For exchange-based staking, most of the work is done by the exchange, and users just need to hold the assets in their wallets.

Where to Stake Crypto?

Exchanges like Coinbase and Kraken offer staking services to their users; you can participate in staking by holding certain crypto assets in your wallet. The only thing you have to do is select ‘staking’ as an option on these platforms.

On the other hand, there are some platforms specifically dedicated to staking. They offer ‘staking as a service’ to investors. Staked, MyContainer, and StakeCapital, are some examples of such platforms.

Why do only Some Cryptocurrencies Have Staking?

PoS is a consensus mechanism based upon the act of staking, but there are blockchains like Bitcoin running on other consensus algorithms (PoW in Bitcoin’s case) that do not necessitate staking coins.

On a PoW chain, new blocks are added to the blockchain only after a complex mathematical equation is solved by a miner node and data is added to the block. There is no requirement for staking for such blockchains, since miners are in place to validate and add new blocks to the chain.

Therefore, on non-PoS chains, staking is not needed because it is not an integral part of the block validation process. 

Is Crypto Staking Beneficial?

Crypto staking offers many benefits, namely:

  • For long-term investors who do not plan to trade their holdings immediately, staking coins can turn out to be an option. 
  • Staking keeps your funds from collecting dust in your wallet and puts them to good use.
  • It has similarities with your term deposits FD in the bank that keeps providing interest as long as it is held in the bank.
  • Staking can be a potential source of passive income once you are knowledgeable regarding the validation process of PoS. 

Keep in mind however that with staking, platform fees can change over time, and the market is ever-volatile. So again, stake only the funds you won’t need anytime soon. 

Advantages of Staking Crypto

Pros of staking coins include:

  • Staking coins can be taken as a way of making your idle crypto assets work for you and possibly earn you passive income.
  • Staking usually rewards you with additional native tokens as rewards on the blockchain you choose.
  • Staking means you’re contributing to block validation on a chain, and participating in keeping it secure and working smoothly.  
  • Sometimes, stakers are also provided governance benefits. This means that in all future changes and upgrades to the protocol, all stakers get a strong say as well.

Disadvantages of Staking Crypto

Some cons to staking crypto would include:

  • Again, the crypto market is unpredictable and highly volatile. Once you have locked funds up for staking, you may not be able to withdraw it or liquidate easily, not to mention, impermanent losses as a result of volatility.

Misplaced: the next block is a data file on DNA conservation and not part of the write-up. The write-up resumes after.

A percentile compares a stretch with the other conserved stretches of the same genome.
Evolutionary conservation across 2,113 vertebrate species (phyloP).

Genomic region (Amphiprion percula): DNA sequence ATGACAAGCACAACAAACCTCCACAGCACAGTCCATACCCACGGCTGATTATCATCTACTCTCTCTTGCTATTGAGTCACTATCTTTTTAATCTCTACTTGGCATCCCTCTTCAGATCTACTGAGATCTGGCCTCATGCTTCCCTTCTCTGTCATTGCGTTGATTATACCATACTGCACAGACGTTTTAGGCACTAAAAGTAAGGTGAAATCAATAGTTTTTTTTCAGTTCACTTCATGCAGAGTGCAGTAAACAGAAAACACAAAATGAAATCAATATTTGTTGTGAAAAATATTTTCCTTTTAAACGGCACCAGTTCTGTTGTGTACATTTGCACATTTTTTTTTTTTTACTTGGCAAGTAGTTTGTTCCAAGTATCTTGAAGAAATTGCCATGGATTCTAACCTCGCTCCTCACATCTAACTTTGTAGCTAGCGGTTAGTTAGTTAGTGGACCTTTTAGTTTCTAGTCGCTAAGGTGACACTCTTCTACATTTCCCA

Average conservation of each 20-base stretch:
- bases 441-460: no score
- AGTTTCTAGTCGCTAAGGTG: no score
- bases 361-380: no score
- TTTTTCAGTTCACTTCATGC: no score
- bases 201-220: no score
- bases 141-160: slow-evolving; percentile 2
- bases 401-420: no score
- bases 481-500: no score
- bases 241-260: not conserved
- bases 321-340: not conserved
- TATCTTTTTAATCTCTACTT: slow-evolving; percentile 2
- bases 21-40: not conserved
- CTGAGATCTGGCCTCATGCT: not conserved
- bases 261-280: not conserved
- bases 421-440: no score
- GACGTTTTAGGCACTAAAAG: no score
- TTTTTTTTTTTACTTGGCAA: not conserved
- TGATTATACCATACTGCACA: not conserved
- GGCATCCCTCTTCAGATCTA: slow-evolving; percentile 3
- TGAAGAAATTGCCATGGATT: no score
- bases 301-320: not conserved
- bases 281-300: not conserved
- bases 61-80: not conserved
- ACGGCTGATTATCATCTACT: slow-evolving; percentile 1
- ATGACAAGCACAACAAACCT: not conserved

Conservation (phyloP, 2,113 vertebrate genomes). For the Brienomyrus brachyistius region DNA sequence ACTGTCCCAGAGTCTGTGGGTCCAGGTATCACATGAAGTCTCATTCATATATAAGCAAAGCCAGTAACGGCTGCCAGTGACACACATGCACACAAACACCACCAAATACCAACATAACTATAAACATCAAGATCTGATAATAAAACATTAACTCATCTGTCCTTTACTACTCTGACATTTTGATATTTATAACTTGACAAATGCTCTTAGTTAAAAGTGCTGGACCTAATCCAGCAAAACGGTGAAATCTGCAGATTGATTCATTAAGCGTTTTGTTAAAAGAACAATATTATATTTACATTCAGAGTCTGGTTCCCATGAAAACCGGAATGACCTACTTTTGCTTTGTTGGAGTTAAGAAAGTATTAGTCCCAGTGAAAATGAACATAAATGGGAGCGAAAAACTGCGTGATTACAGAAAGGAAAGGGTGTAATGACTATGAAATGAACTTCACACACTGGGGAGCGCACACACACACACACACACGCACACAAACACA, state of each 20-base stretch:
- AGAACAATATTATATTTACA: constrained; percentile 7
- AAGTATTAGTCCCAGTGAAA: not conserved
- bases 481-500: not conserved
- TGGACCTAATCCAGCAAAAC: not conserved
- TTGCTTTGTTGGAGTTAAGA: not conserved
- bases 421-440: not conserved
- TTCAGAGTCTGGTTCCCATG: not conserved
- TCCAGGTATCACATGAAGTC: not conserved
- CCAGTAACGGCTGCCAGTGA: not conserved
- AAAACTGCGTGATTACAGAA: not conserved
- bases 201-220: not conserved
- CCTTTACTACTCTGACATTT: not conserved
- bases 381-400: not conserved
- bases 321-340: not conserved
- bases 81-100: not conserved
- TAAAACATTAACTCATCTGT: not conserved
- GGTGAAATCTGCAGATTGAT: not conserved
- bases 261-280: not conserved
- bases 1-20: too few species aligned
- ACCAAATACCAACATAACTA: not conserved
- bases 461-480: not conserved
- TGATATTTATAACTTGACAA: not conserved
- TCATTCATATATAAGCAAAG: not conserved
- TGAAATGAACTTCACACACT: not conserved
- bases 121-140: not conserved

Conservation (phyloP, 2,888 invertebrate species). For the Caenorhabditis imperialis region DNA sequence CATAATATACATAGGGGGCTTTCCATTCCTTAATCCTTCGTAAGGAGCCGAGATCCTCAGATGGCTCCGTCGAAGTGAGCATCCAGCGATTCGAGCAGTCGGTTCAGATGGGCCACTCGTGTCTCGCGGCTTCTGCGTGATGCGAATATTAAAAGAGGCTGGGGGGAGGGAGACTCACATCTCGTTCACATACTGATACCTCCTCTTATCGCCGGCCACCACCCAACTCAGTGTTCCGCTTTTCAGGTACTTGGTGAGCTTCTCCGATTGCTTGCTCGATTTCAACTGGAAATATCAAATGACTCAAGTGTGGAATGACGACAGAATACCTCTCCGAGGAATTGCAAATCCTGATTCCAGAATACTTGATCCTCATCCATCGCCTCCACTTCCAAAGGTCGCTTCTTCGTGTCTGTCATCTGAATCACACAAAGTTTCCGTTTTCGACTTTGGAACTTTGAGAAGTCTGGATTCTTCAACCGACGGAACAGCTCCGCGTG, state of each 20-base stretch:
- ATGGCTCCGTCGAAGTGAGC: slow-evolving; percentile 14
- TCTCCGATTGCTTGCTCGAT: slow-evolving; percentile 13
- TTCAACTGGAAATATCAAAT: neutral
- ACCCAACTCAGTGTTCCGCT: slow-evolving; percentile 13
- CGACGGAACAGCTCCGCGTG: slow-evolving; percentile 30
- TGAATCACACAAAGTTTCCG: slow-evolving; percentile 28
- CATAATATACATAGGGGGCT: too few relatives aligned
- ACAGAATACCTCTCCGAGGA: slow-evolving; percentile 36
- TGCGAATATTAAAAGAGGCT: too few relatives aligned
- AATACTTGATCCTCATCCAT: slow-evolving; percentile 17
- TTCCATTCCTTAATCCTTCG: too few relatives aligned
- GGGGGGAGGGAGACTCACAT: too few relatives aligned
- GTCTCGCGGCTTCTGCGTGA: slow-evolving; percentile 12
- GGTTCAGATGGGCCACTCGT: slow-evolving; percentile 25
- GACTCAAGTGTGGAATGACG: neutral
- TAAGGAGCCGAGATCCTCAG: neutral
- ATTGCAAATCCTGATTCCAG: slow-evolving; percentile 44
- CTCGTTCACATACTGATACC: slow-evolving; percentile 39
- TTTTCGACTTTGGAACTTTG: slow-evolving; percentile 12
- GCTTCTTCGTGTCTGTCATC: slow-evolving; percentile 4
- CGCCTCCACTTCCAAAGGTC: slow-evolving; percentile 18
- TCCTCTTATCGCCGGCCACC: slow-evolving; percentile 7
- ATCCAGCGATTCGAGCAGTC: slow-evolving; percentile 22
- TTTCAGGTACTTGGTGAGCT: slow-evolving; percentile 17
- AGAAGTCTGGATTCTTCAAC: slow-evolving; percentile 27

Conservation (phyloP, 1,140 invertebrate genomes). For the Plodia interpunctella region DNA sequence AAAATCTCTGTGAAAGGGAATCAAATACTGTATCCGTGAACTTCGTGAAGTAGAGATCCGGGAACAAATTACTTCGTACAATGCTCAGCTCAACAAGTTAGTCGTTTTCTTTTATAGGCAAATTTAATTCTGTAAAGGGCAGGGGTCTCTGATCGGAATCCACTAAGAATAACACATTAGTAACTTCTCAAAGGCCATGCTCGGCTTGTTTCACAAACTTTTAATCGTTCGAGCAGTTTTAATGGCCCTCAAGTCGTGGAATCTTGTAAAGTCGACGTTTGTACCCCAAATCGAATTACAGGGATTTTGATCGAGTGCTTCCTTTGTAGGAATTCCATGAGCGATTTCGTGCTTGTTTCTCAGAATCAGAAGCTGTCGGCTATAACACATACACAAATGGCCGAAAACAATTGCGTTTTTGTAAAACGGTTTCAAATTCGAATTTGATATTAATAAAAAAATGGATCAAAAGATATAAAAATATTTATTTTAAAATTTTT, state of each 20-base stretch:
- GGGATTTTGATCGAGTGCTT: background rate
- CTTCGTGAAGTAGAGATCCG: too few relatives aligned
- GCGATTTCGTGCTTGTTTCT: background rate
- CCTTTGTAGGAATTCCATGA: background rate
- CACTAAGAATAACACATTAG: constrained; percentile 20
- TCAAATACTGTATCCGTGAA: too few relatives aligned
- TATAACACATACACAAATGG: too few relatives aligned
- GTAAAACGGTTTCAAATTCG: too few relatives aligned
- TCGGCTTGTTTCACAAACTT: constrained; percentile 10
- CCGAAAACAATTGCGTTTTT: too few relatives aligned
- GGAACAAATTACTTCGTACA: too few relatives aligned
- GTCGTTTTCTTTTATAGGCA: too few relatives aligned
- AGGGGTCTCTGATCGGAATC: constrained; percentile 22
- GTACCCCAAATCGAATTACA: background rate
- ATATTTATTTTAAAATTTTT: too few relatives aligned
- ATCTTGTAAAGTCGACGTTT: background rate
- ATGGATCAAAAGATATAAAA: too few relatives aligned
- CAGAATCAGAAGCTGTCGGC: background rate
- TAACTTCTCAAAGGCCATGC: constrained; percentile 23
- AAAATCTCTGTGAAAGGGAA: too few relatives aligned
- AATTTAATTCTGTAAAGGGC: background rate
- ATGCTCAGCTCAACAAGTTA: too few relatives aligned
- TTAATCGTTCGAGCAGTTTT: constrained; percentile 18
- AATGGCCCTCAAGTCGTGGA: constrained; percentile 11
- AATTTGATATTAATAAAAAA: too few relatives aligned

• Since staking means locking up your assets for a specified amount of time, you essentially lose access to your holdings throughout the staking period.
  • In the case of individual staking, there are high chances of errors in the validation process. Blockchains may penalize validators for any errors or missteps and ‘slash’ the value of their staked coins.
  • When staking through an exchange, users are required to pay service fees. While the fees are not usually high, it can sting a lot in case the returns are not good.

Conclusion

Well, now we have learned the basics of “what is staking crypto?”. It can’t be denied that staking coins has both positives and negatives. Staking can prove to be incredibly beneficial for those who plan on holding certain currencies for a long time and have sufficient funds. However, for newcomers to the crypto space, it’d be a good idea to research thoroughly and consider the risk factors well before entering crypto staking. 

Frequently Asked Questions (FAQs)

1. What is the Risk of Staking Crypto?

There are different risks associated with staking coins; the biggest one is the crypto market’s volatility. Your staked holdings cannot be pulled out as you wish or during a market instability. There’s also the risk of staking pools getting hacked, for investors stand to lose their staked funds in that case.

2. Can you Lose Crypto Through Staking? 

You may lose crypto through staking in case:

  • The market crashes and the staked coins lose value which is otherwise known as impermanent loss, or 
  • The staking pool or crypto exchange you are using gets hacked.

Therefore, it is better to be properly informed about staking coins before going forward with the step.

3. Is Staking Crypto Worth it?

It is fair to say many investors have earned through staking. Once you have done thorough research and staked the right coins, staking coins can be beneficial.

4. Can you Make Money by Staking Crypto?

This is a likely outcome for knowledgeable investors. Some of the long-term investors have already been earning good yield on their staked assets. Do keep in mind though that there are some significant risk factors to consider before participating in staking.